University of Minnesota student Jim Bieniek picks out a blue blazer in The Webster section of men's apparel at the Target in Northeast Minneapolis on Wednesday, May 9, 2012.
Marisa Wojcik, Star Tribune
What analysts are saying: Target is 'not Wal-Mart'
- May 12, 2012 - 3:22 PM
Target last week began rolling out the Shops at Target collections. Earlier this year, Target said it had struck deals with five independent boutiques to create small collections of new products that would be sold through Target stores. The products will be on sale for a limited time and eventually be replaced by products from new boutiques.
The strategy: differentiate Target from its competitors.
Dave Brennan, a marketing professor and co-director of the Institute for Retailing Excellence at the University of St. Thomas told the Star Tribune: "It's a way of showing shoppers it's a different kind of store -- it's not Wal-Mart."
PIPER ANALYSTS RECOGNIZED BY WSJ
For 20 years the Wall Street Journal has been publishing a list of the top-ranked stock analysts on Wall Street. This year the newspaper recognized analysts from 66 firms in 44 industry groups. In all they handed out 132 awards. Goldman Sachs analysts lead the way with nine awards for their 63 analysts that qualified for the award, followed by Bank of America Merrill Lynch, which had 65 analysts qualify and seven won awards.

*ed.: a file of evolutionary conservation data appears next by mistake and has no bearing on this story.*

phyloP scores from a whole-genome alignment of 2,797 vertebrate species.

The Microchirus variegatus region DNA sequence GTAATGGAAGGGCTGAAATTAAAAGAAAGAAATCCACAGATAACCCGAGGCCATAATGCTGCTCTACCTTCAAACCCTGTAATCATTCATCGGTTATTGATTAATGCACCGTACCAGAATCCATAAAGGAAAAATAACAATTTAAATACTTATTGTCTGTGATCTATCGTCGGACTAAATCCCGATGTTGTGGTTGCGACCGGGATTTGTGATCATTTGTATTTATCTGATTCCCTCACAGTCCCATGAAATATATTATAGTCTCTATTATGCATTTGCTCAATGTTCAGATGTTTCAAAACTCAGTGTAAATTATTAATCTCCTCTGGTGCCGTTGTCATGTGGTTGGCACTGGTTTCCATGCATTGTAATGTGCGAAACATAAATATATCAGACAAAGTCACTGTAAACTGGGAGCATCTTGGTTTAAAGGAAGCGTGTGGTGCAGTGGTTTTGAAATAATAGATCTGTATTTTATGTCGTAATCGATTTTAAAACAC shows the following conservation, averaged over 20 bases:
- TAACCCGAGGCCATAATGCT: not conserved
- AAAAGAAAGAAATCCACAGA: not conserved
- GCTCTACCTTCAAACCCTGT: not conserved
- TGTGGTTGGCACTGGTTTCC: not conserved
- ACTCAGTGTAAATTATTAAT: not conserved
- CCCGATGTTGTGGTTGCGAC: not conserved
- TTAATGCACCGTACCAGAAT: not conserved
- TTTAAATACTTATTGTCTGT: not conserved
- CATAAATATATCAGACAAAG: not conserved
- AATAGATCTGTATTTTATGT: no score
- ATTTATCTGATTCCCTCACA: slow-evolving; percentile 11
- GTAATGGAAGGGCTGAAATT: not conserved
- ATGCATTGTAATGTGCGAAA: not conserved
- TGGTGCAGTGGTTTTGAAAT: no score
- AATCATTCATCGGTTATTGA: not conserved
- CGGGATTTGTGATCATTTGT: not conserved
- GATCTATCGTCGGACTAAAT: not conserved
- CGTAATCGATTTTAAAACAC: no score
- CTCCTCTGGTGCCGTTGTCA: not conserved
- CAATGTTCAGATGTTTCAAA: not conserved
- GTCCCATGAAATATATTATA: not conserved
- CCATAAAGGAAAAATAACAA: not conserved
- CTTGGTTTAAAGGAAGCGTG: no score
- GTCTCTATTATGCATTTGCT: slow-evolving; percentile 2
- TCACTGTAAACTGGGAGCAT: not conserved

Minneapolis-based Piper Jaffray had 36 analysts qualify and three analysts were recognized: Michael Cox, who covers electronic and electrical equipment, won a bronze award; Sean Wieland, who covers software companies, is a three-year winner and earned a bronze this year, and Peter Appert, a six-year winner, earned a silver award in the advertising and publishing category.
Analysts got credit for being right about buy and sell recommendations. Wieland and Appert work out of Piper's San Francisco office and Cox works out of New York.
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